Long lines as Metro passengers try out new QR code system

The number of smartphones equipped with an app that allows passengers to pay their fare by scanning a QR code rises to more than a million. 
Long lines as Metro passengers try out new QR code system
Xu Lingchao / SHINE

A long queue of commuters can be seen at the Pengpu Xincun Station on Line 1 during morning peak hour on Monday, the first working day when the new QR scan payment method went into effect.

Metro stations witnessed an overwhelming number of passengers itching to try out the new QR scan payment method on Monday, the first working day after the system was introduced.

The number of smartphones downloading the “Metro daduhui” app increased from 840,000 on Saturday to 1.41 million by 10am on Monday, according to Shanghai Shentong Metro Group.

Extra officers and volunteers were sent to Metro stations help passengers with any problems regarding the app as well as to keep order. 

The increase in demand highlighted the shortage of suitably equipped turnstiles.

At the Pengpu Xincun Station on Line 1 around 8:45am, the line of passengers waiting to use their phones stretched out of the station's hall onto its pedestrian bridge. 

“I lined up for more than 10 minutes,” said Qiu Chi, who takes Line 1 every morning to work. “I ended up using my transport card as I was running late for work.”

Qiu said though Pengpu Xincun Station is always crowded around 9am on working days, she never had to wait for a long time in a queue. She said she would rather use the public transport card if the turnstile issue continued. “I don’t have that much time to queue up,” Qiu told Shanghai Daily. “It was exhausting just to get in to the station.”

Passengers who took the Metro at hub stations like People’s Square and Zhongshan Park had a better experience as these stations have more entrances to facilitate passenger flow.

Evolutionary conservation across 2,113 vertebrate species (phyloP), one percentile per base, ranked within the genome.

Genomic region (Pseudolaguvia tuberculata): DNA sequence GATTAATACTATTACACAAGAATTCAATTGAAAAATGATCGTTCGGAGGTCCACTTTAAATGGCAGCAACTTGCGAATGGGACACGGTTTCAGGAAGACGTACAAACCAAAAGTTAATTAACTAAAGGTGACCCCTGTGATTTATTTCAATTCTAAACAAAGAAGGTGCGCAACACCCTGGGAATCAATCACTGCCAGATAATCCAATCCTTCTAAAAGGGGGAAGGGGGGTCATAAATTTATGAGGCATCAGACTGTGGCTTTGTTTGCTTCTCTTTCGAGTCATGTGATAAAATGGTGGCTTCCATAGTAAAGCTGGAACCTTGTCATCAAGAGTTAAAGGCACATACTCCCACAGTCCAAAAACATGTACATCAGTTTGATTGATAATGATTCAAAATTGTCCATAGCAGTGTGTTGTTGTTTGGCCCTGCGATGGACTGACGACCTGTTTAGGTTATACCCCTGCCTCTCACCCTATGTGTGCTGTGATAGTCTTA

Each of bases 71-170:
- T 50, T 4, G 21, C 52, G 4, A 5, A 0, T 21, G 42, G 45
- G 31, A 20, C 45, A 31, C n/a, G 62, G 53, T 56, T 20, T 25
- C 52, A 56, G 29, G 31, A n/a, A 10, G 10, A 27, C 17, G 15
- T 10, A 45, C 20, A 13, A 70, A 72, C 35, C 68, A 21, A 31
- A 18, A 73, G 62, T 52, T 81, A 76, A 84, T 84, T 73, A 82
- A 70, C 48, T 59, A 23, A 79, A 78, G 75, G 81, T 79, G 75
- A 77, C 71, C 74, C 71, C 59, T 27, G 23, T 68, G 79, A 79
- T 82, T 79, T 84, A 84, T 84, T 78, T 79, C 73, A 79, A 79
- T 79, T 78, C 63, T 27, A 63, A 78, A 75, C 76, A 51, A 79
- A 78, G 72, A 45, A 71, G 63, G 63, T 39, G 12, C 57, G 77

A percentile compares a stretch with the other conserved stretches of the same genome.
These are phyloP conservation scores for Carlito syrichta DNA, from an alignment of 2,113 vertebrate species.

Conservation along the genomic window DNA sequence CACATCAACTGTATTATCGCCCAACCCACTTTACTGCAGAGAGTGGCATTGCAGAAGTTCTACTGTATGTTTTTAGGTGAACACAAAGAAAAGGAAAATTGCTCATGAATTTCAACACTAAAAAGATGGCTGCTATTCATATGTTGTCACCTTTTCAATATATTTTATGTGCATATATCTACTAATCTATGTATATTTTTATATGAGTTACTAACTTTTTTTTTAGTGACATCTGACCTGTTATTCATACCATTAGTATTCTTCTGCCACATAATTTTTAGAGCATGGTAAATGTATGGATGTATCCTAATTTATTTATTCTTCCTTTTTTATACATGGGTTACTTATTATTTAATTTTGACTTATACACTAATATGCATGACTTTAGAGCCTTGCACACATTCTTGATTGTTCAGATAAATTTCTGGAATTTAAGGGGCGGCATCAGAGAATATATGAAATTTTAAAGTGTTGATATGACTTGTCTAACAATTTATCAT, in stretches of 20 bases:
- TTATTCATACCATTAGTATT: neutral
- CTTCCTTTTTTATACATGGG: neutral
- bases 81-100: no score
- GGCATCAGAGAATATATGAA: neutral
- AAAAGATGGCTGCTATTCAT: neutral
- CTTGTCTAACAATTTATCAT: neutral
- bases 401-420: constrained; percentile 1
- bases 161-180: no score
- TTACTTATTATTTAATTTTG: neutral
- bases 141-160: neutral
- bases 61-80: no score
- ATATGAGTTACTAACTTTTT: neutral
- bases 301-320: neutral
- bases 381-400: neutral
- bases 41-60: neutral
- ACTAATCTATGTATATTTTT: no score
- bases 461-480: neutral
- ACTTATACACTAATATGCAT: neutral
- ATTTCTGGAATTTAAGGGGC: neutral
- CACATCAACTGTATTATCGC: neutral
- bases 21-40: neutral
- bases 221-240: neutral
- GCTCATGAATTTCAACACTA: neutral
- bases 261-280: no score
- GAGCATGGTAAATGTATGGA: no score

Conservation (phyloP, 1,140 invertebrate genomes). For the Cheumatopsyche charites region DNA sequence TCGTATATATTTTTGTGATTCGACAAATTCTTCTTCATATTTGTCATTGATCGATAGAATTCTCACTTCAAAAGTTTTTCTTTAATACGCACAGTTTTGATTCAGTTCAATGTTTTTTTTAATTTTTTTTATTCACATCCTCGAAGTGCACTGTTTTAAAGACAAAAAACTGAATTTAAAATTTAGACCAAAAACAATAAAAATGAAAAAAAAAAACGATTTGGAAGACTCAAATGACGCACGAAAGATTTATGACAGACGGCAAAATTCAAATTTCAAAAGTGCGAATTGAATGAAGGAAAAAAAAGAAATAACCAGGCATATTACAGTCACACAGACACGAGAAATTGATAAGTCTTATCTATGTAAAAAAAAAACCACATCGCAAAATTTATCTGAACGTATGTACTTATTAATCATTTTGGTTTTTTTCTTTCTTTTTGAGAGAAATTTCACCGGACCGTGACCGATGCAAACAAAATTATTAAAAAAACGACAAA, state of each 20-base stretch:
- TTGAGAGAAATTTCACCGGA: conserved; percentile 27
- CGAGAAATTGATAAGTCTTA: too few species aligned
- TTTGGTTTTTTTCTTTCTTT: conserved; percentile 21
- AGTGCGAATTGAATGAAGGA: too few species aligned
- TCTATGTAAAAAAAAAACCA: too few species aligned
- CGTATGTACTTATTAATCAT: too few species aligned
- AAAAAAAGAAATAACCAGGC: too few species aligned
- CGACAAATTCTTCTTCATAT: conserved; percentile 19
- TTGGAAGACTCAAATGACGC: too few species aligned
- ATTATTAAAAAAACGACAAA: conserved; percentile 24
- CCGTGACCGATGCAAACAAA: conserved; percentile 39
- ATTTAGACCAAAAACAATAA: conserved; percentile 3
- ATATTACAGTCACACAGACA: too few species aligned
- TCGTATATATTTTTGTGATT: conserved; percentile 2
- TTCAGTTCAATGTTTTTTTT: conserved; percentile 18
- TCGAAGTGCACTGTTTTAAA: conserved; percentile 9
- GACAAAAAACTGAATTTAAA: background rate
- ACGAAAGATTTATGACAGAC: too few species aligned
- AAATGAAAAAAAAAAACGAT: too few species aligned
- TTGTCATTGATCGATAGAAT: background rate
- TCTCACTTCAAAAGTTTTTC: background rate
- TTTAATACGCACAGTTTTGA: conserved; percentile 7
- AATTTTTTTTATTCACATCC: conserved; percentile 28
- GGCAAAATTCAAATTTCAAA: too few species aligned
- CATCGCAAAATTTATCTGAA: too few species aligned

Lin Junpeng, a volunteer at the People’s Square Station who was helping passengers to correctly use the app said some passengers hadn’t turned on their Bluetooth while others held their phones too close to the scanner.

“We would tell the passengers to hold their phones 5 centimeters away from the machine so that it can read the whole QR code,” said Lin.

Lin told Shanghai Daily that though passenger flow in the station was huge during morning rush hour, because the station has multiple entrances and all entrances had two turnstiles for QR code scanning, passengers were able to get in smoothly.

All turnstiles in stations along Line 17 and the east extension of Line 9 support QR scanning. Other stations are equipped with two turnstiles supporting QR scans at each entrance and exit. 

The Metro operator said it was fully aware of the shortage of turnstiles and plans to modify more turnstiles. “But it is hard to set a detailed schedule as it can be a huge project,” said Feng Hao, a Metro staff member. He said the work could only be done after operating hours.

“Every turnstile will have to run tests and sync with the whole system which also will take some time,” Feng said.

By 8:30pm on Monday, about 580,000 people had used the new system. Though a small number compared to the 11 million daily commuters, that was more than three times the number scanning the QR code on Saturday.

Metro operators said they will reinforce the officer and volunteer teams to help passengers and keep order. They urged passengers not using the app to use other turnstiles so passengers using it can enter the station quicker.

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